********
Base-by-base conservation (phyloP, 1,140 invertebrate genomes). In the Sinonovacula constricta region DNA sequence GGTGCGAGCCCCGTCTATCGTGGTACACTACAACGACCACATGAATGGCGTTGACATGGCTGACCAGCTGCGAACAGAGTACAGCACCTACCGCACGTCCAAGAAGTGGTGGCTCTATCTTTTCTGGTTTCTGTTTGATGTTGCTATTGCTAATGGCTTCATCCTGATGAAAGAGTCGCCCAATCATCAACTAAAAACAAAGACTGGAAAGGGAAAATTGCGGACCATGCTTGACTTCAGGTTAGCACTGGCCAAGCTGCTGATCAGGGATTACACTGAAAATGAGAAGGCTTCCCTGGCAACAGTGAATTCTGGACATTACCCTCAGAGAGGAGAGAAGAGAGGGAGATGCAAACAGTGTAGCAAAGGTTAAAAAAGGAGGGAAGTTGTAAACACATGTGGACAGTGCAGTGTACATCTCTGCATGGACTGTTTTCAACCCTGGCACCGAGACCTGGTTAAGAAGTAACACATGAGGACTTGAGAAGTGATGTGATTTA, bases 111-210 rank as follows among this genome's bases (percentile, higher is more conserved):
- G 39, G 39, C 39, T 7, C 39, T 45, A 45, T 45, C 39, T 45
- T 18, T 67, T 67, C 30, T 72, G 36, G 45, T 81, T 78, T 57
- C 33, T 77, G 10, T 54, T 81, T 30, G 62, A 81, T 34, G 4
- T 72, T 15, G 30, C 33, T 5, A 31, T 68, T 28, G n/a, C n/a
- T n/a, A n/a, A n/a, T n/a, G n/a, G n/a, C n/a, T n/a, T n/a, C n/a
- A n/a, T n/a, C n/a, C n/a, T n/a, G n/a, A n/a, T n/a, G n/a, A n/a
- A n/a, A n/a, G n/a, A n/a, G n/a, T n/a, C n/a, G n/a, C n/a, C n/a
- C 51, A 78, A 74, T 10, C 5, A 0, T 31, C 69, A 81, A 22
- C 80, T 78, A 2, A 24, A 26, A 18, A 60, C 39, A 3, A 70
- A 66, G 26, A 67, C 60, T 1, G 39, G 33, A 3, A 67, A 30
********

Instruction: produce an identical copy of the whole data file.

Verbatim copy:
Base-by-base conservation (phyloP, 1,140 invertebrate genomes). In the Sinonovacula constricta region DNA sequence GGTGCGAGCCCCGTCTATCGTGGTACACTACAACGACCACATGAATGGCGTTGACATGGCTGACCAGCTGCGAACAGAGTACAGCACCTACCGCACGTCCAAGAAGTGGTGGCTCTATCTTTTCTGGTTTCTGTTTGATGTTGCTATTGCTAATGGCTTCATCCTGATGAAAGAGTCGCCCAATCATCAACTAAAAACAAAGACTGGAAAGGGAAAATTGCGGACCATGCTTGACTTCAGGTTAGCACTGGCCAAGCTGCTGATCAGGGATTACACTGAAAATGAGAAGGCTTCCCTGGCAACAGTGAATTCTGGACATTACCCTCAGAGAGGAGAGAAGAGAGGGAGATGCAAACAGTGTAGCAAAGGTTAAAAAAGGAGGGAAGTTGTAAACACATGTGGACAGTGCAGTGTACATCTCTGCATGGACTGTTTTCAACCCTGGCACCGAGACCTGGTTAAGAAGTAACACATGAGGACTTGAGAAGTGATGTGATTTA, bases 111-210 rank as follows among this genome's bases (percentile, higher is more conserved):
- G 39, G 39, C 39, T 7, C 39, T 45, A 45, T 45, C 39, T 45
- T 18, T 67, T 67, C 30, T 72, G 36, G 45, T 81, T 78, T 57
- C 33, T 77, G 10, T 54, T 81, T 30, G 62, A 81, T 34, G 4
- T 72, T 15, G 30, C 33, T 5, A 31, T 68, T 28, G n/a, C n/a
- T n/a, A n/a, A n/a, T n/a, G n/a, G n/a, C n/a, T n/a, T n/a, C n/a
- A n/a, T n/a, C n/a, C n/a, T n/a, G n/a, A n/a, T n/a, G n/a, A n/a
- A n/a, A n/a, G n/a, A n/a, G n/a, T n/a, C n/a, G n/a, C n/a, C n/a
- C 51, A 78, A 74, T 10, C 5, A 0, T 31, C 69, A 81, A 22
- C 80, T 78, A 2, A 24, A 26, A 18, A 60, C 39, A 3, A 70
- A 66, G 26, A 67, C 60, T 1, G 39, G 33, A 3, A 67, A 30